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the plaintiffs presented a petition to the court on December 4, 1954, praying that the approval of the compromise be revoked; the judgment entered thereon be opened and set aside and the claim of the minor be presented (to a jury). It was subsequently discovered that no judgment had actually been entered and the petition was amended accordingly. A rule to show cause was granted upon the defendant and he has filed an answer to the petition. Depositions were taken and the matter is now before the court having been listed for argument by the plaintiffs.
"The defendant offered no depositions contradicting the testimony contained in the plaintiff's depositions as to the minor's injuries. For the purpose of this proceeding, therefore, we must accept as true the fact that as a result of the accident the minor plaintiff did sustain injury to the optic nerve of the left eye which has since caused blindness in the eye, and that this fact was unknown to the parties and to the court at the time the settlement was agreed upon and approved by the court. The failure to discover the condition was not due to any fraud or negligence of the parties. Doctor Wilbur Miller, of New Oxford, was called immediately after the accident and he admitted the boy to the Hanover Hospital where he was a patient from January 22, 1950 until February 4, 1950, being unconscious at least forty-eight hours. He was treated by Doctor Richard Dalrymple as a consultant to Doctor Miller, and x-rays were taken of his head. After his discharge, and while settlement of the claim was being considered, the parties returned the boy to the hospital about April or May, 1950, and he was examined again by Dr. Dalrymple and by Dr. Frederick Wright, chief surgeon at the hospital. At that time Dr. Dalrymple thought that the boy had recovered fairly well from the injury but he noticed that there was a slight ptosis or drooping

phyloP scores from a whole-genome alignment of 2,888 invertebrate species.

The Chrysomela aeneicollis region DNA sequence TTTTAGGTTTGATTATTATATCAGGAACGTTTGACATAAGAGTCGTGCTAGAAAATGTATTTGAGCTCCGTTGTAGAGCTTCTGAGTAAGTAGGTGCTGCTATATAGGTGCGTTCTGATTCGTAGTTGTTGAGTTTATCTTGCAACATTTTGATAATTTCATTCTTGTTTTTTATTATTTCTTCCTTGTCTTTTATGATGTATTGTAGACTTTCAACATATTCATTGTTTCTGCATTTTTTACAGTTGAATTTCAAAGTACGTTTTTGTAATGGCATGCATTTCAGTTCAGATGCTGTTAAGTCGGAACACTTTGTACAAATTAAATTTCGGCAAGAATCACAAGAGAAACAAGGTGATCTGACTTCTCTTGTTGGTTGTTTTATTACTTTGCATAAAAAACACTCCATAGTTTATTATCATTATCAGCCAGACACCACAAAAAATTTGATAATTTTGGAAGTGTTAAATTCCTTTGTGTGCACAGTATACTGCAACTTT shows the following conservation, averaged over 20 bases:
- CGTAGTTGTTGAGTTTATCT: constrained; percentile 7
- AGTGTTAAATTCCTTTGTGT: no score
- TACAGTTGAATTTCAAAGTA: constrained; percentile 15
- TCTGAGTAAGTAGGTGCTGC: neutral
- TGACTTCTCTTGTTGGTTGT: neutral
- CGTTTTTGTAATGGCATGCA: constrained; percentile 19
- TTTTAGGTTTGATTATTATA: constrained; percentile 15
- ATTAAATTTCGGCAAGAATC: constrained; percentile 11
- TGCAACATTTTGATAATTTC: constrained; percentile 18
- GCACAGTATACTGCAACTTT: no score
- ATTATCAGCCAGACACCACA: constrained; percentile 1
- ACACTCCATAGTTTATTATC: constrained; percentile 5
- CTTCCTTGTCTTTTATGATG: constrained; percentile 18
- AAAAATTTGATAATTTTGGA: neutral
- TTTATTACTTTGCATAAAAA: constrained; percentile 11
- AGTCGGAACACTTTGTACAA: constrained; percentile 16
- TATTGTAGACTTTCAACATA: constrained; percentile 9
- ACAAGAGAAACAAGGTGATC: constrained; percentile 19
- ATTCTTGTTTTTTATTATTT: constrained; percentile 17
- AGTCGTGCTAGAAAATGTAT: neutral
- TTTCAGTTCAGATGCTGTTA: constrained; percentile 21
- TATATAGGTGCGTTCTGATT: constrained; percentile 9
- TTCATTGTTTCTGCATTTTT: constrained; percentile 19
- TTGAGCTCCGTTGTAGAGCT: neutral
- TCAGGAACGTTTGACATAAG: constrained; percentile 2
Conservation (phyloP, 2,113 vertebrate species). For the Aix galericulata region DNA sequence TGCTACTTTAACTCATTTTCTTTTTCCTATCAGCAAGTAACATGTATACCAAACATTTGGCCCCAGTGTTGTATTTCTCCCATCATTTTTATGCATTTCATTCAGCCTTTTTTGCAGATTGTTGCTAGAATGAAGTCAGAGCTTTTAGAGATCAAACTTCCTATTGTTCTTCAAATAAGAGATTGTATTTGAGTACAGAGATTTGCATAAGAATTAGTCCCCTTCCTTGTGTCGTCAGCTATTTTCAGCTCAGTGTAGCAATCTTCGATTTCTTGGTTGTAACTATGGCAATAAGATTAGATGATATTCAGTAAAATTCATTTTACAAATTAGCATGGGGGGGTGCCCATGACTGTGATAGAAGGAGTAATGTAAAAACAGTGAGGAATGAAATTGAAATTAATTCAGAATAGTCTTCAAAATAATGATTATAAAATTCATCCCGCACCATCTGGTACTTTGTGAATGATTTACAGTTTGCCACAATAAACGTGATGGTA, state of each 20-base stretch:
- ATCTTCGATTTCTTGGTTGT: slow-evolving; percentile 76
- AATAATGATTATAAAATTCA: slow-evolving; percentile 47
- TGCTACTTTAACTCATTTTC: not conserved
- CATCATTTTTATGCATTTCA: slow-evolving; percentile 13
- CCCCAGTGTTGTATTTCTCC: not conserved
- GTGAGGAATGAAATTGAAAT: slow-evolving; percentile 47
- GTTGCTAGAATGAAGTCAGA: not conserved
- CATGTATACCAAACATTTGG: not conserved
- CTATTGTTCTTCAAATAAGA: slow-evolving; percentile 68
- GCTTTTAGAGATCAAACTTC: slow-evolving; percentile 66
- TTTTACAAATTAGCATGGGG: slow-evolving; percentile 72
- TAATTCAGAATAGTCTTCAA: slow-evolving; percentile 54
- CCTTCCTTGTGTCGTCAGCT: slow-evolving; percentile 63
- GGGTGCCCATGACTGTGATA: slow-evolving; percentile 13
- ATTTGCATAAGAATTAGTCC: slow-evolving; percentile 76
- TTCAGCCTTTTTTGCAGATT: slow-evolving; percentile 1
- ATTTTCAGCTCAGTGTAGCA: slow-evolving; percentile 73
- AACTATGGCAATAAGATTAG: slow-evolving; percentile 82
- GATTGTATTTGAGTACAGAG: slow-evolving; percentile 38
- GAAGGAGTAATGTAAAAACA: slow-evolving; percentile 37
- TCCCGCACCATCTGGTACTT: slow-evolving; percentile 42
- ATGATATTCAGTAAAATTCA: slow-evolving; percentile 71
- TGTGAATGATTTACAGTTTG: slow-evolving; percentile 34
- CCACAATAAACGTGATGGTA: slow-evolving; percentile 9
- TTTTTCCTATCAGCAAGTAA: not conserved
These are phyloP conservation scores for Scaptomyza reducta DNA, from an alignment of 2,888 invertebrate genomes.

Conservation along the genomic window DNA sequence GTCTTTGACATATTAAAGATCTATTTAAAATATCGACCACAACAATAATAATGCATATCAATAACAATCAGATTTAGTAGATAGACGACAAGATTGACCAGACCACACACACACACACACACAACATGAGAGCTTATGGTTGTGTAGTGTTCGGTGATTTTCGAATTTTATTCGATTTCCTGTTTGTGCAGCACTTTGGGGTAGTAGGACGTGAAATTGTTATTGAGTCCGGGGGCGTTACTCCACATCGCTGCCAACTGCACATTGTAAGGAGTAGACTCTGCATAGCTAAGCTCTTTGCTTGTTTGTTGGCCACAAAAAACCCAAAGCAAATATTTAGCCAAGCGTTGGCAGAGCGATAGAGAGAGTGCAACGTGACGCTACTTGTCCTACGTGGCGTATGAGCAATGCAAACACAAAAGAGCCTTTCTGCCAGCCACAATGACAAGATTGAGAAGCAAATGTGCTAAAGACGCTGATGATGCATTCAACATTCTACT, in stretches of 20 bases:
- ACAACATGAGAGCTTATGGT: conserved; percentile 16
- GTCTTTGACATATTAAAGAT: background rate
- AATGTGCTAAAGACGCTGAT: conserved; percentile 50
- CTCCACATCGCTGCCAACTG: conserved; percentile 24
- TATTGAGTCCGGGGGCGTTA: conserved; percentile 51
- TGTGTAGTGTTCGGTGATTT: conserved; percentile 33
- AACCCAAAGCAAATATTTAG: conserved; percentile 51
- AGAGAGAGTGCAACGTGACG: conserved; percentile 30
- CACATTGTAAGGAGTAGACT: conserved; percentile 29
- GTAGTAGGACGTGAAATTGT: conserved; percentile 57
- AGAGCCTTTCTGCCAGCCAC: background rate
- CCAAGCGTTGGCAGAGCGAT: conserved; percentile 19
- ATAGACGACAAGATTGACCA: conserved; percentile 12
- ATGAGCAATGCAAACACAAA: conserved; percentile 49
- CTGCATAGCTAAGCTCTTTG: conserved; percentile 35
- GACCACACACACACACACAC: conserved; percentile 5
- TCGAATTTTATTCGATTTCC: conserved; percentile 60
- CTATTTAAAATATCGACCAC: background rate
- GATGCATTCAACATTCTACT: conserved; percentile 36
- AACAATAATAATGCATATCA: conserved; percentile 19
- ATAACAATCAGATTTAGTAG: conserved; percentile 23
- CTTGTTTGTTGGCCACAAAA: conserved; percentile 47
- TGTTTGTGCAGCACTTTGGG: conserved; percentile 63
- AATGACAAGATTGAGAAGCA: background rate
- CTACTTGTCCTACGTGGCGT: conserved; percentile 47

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of the left eyelid and that the expression of the left eye did not appear normal. He therefore, recommended that an eye specialist be consulted. The parties took the boy to Dr. R. J. Wetzel, an eye specialist, who made at least two examinations; one of which was on July 29, 1950. He observed an accommodating squint of the left eye but could see nothing about the eye which would give the boy trouble in the future. Both pupils reacted to light and accommodation, and the tension of the eye was normal. He was not able to get good cooperation of the patient in making an ophthalmoscopic examination of the back of the eye. He did not feel that an examination of the interior of the eye was absolutely necessary and therefore did not anesthetize the child. The situation therefore, appears to be one which not only was not discovered prior to approval of the settlement but which could not have been discovered by the exercise of ordinary diligence, although the parties were cognizant of some injury to the eye.